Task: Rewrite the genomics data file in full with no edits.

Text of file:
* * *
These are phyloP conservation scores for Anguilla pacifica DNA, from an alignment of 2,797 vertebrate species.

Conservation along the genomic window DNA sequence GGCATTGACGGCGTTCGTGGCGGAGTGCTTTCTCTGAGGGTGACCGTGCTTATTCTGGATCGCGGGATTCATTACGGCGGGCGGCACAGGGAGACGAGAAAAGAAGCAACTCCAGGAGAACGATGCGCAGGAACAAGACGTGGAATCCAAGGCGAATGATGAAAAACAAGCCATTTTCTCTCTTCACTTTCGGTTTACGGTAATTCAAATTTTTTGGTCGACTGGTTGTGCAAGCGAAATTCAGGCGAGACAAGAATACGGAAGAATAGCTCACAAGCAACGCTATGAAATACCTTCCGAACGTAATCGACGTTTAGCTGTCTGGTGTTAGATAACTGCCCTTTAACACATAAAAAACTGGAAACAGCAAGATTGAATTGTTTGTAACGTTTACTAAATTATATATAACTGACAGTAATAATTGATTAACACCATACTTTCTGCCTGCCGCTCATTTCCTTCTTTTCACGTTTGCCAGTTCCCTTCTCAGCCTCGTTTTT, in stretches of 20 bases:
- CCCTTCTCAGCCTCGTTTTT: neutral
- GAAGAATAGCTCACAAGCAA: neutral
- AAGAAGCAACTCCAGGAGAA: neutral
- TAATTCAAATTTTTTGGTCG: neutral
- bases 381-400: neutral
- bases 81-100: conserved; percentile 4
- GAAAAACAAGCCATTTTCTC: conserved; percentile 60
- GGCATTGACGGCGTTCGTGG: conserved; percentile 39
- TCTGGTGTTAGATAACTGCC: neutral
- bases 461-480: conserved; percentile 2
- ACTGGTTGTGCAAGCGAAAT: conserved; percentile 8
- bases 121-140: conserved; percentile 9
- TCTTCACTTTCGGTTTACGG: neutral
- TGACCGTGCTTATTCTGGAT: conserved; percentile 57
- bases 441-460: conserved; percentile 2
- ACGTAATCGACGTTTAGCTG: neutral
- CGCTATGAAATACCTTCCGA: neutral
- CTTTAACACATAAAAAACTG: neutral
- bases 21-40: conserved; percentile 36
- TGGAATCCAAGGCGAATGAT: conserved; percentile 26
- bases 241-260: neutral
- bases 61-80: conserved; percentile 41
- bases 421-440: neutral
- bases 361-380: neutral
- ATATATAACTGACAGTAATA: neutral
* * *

These are phyloP conservation scores for Anguilla pacifica DNA, from an alignment of 2,797 vertebrate species.

Conservation along the genomic window DNA sequence GGCATTGACGGCGTTCGTGGCGGAGTGCTTTCTCTGAGGGTGACCGTGCTTATTCTGGATCGCGGGATTCATTACGGCGGGCGGCACAGGGAGACGAGAAAAGAAGCAACTCCAGGAGAACGATGCGCAGGAACAAGACGTGGAATCCAAGGCGAATGATGAAAAACAAGCCATTTTCTCTCTTCACTTTCGGTTTACGGTAATTCAAATTTTTTGGTCGACTGGTTGTGCAAGCGAAATTCAGGCGAGACAAGAATACGGAAGAATAGCTCACAAGCAACGCTATGAAATACCTTCCGAACGTAATCGACGTTTAGCTGTCTGGTGTTAGATAACTGCCCTTTAACACATAAAAAACTGGAAACAGCAAGATTGAATTGTTTGTAACGTTTACTAAATTATATATAACTGACAGTAATAATTGATTAACACCATACTTTCTGCCTGCCGCTCATTTCCTTCTTTTCACGTTTGCCAGTTCCCTTCTCAGCCTCGTTTTT, in stretches of 20 bases:
- CCCTTCTCAGCCTCGTTTTT: neutral
- GAAGAATAGCTCACAAGCAA: neutral
- AAGAAGCAACTCCAGGAGAA: neutral
- TAATTCAAATTTTTTGGTCG: neutral
- bases 381-400: neutral
- bases 81-100: conserved; percentile 4
- GAAAAACAAGCCATTTTCTC: conserved; percentile 60
- GGCATTGACGGCGTTCGTGG: conserved; percentile 39
- TCTGGTGTTAGATAACTGCC: neutral
- bases 461-480: conserved; percentile 2
- ACTGGTTGTGCAAGCGAAAT: conserved; percentile 8
- bases 121-140: conserved; percentile 9
- TCTTCACTTTCGGTTTACGG: neutral
- TGACCGTGCTTATTCTGGAT: conserved; percentile 57
- bases 441-460: conserved; percentile 2
- ACGTAATCGACGTTTAGCTG: neutral
- CGCTATGAAATACCTTCCGA: neutral
- CTTTAACACATAAAAAACTG: neutral
- bases 21-40: conserved; percentile 36
- TGGAATCCAAGGCGAATGAT: conserved; percentile 26
- bases 241-260: neutral
- bases 61-80: conserved; percentile 41
- bases 421-440: neutral
- bases 361-380: neutral
- ATATATAACTGACAGTAATA: neutral